The Magic of a Wish

Once upon a time, in the Kingdom of Inglewood Hamlet, there was a very serious young girl who worked very hard at being a witch.

Her name was Cleo and she was very curious. She was often sloppy in her potion work, enthusiastic in her spell work and didn’t have a very good hand on incantations. Her mother said not to worry, that she had lots of time to grow into her powers.

One night shortly before the Winter Solstice, she had woken from a dream. In it, her mother had been trying to feed her rhubarb pie for dinner at the Yule celebration, even though she didn’t like rhubarb. She had kept saying things like “Try it, it’s good for you.” Or: “Promises are made of piecrust. Easily made, easily broken.

She woke, shaking her head. Her mother was full of all kinds of sayings like that. Her father said that Cleo’s mother should write them all out and publish them in a book, but her mother was too busy leading the local coven. Cleo’s mother was a very wise woman, but she was always busy solving problems. Being one of the coven leaders within the village of Inglewood Hamlet was sometimes difficult work, but her mother found much joy as well. “Life is all about balance, dear heart.” Her mother told her.

As Cleo lay there, the dream still fresh in her head, she began to hear a humming sound.

She looked at her alarm clock. It was tick tock ticking, but it did not hum. She looked up towards the window, where her pet crow was perched looking down at Cleo with interest. The crow was shaking her wings, making a sound that went whip thwip whip, but it did not hum.

Then she saw the shadow that fell across her bed. It was tall and long, and Cleo could make out the movement of a tail. Cleopatra looked at her window her eyes wide with wonder. The curtains had been left open so that the moonlight shone through and she there sat a cat, looking down at her, its green eyes glowing softly.

Cleopatra realized that the sound was not humming but purring. The cat was purring loudly, and the sound was muffled by the pane of glass. Its shadow tail swished back and forth as Cleopatra watched the cat. Its eyes glowed down at her like embers from a fire. The cat had one green eye and one yellow. It was white with black spots as if someone had spilled ink all over him.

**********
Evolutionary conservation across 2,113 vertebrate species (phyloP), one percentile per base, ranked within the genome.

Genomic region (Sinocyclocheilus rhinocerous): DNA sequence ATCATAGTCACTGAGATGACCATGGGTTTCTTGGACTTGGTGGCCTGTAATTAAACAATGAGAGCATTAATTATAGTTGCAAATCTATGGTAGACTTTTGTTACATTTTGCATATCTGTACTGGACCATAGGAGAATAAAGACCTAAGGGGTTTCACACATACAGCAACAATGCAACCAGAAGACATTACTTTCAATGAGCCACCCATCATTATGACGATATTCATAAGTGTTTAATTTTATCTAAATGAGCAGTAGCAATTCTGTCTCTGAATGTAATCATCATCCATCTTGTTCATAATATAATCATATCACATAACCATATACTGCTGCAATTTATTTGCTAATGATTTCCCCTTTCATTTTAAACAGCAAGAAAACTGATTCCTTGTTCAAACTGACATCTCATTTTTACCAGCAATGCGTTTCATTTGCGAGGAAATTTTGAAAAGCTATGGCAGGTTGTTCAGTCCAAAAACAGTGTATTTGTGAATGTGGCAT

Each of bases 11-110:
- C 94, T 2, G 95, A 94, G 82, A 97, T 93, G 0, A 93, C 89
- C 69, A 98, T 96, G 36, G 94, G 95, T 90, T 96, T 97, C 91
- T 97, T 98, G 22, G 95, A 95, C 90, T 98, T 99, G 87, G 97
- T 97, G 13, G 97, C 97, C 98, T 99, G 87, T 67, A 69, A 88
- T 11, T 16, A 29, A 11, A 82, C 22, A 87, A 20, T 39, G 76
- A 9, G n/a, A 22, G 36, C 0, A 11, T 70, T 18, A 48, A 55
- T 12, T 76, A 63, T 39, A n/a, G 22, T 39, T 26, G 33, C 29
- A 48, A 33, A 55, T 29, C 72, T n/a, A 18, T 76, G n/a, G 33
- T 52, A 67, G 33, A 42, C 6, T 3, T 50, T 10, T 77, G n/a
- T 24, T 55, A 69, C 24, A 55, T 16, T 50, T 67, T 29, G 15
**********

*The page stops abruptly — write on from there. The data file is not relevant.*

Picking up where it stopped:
When the cat saw that Cleopatra was watching him, he purred louder still. He rubbed his head against the pane of glass frosted with snow and meowed at her.

Cleopatra smiled. She sat up and put her hand against the pane of glass. It was cold against her skin. The Yule lights from the village tinkled in the distance but their light coloured everything a lovely shade of gold.

The cat rubbed its head against the window where her hand was, which made her laugh softly. “I would let you in,” she said. “But Mother doesn’t allow cats in the house. She says she is allergic to their fur. And that her curtains are allergic to cats’ claws.”

The cat stopped purring and meowed in response. Cleopatra had the distinct impression that the cat could understand her. But that was silly, wasn’t it? A cat that could understand people, could it? Cleopatra shook her head and laughed softly again. “You go find some place warm to be,” she told the cat. “It’s going to snow, you know.”

Cleopatra put her head back on her pillow and watched the cat for the few moments before sleep claimed her again. Before she closed her eyes for the final time, Cleopatra looked at the cat and saw him wink at her.

But cats don’t wink at people, do they? She closed her eyes and felt herself drift away to sleep.

Unbeknownst to her, the cat remained on the windowsill for the whole night, watching over her and purring softly.


The next morning at breakfast, Cleopatra’s father was making flapjacks.

Her father was forever fooling around in the kitchen. He cooked food for the people that needed it around town and even had his own small restaurant that he called The Ivy and the Horn. It was a small pub that sat thirty people. It was always full of people who were there not because his wife led one of the coven’s in Inglewood Hamlet but because his food was beyond compare. Many said that his food must be made with magic.

Cleo knew that there was no magic in the food, only heart. Also, he was horribly accident-prone. Cleopatra could see three red burn marks on his hands from the cast iron pan already and he had only made four flapjacks. “Morning.” She said.

Her mother was sitting at the kitchen table reading her a stack of papers. Cleo knew that these papers contained anything from spells to complaints and predictions about the weather. Putting down her papers, she smiled at her daughter. “Morning Cleo dear. Your father’s making flapjacks. I made some blackberry syrup to go with them.”

“That sounds lovely.” Cleo said. She knew that her mother had concocted the syrup as one would mix a spell. She wondered what effect it would cause, whether joyfulness or hilarity? You had to be careful with whatever her mother made. Cleopatra turned to her father. “Did you want any help dad?”

Her father looked over his shoulder at her, pouring some more batter into the pan.

“A frying pan is not a toy Cleo; you’re too young. You might burn yourself.”

“You’ve burnt yourself.” She pointed out. “And besides, I’m nine. That’s pretty old.”

Her father chuckled at her. “Maybe so, but I’ve got it all under control, thanks.”